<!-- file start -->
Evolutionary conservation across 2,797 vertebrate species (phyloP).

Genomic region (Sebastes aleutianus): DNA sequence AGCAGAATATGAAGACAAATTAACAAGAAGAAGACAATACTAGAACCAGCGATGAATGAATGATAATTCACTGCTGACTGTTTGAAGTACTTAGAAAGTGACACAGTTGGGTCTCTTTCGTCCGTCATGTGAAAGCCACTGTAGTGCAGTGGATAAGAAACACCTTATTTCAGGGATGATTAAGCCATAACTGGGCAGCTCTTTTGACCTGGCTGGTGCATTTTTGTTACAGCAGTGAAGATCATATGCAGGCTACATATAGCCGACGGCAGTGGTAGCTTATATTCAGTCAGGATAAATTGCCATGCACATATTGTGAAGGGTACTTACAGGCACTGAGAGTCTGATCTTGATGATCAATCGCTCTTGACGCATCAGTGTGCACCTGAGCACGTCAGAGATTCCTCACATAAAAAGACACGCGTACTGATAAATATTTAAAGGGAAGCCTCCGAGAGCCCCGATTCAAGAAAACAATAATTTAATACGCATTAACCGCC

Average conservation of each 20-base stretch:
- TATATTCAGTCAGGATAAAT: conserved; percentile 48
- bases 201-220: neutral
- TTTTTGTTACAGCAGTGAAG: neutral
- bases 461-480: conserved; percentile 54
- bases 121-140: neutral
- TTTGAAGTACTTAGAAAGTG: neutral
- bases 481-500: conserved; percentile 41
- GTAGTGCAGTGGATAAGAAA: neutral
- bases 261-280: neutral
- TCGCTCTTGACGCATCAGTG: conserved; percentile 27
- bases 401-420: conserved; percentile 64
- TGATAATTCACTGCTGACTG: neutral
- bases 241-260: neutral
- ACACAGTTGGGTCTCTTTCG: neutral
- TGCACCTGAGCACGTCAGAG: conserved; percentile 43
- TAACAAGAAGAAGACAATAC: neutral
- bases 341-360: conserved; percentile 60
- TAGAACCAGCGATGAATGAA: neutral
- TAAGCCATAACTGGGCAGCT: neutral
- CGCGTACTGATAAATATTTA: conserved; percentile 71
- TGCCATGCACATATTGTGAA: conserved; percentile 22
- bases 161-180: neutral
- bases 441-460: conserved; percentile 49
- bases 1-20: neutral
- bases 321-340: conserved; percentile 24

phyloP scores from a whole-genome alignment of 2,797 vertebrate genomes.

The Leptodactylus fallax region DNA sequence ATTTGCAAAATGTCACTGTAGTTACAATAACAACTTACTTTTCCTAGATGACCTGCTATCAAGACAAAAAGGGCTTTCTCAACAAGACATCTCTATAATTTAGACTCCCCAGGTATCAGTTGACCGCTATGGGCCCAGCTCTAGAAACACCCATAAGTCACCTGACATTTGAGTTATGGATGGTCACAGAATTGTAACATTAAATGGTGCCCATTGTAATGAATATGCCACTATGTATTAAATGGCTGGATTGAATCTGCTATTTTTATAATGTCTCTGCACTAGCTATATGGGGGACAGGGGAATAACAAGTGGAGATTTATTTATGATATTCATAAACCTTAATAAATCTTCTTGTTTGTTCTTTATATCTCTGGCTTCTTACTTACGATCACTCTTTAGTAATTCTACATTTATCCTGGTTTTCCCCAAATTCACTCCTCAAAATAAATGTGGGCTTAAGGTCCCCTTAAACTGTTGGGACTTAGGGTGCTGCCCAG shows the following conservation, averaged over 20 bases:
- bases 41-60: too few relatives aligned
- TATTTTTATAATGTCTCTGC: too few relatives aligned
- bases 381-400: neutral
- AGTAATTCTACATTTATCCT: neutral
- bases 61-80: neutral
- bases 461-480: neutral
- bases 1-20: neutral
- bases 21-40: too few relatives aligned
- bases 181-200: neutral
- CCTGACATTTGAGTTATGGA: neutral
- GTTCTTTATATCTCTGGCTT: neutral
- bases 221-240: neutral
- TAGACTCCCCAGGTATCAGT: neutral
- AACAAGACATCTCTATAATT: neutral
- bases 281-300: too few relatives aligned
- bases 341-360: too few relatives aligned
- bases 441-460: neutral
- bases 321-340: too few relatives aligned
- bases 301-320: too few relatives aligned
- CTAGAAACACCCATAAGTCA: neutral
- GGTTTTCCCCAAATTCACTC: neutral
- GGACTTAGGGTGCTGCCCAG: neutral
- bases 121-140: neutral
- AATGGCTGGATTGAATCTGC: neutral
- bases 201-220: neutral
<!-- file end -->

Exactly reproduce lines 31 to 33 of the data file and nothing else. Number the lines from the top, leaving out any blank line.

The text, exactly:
- bases 41-60: too few relatives aligned
- TATTTTTATAATGTCTCTGC: too few relatives aligned
- bases 381-400: neutral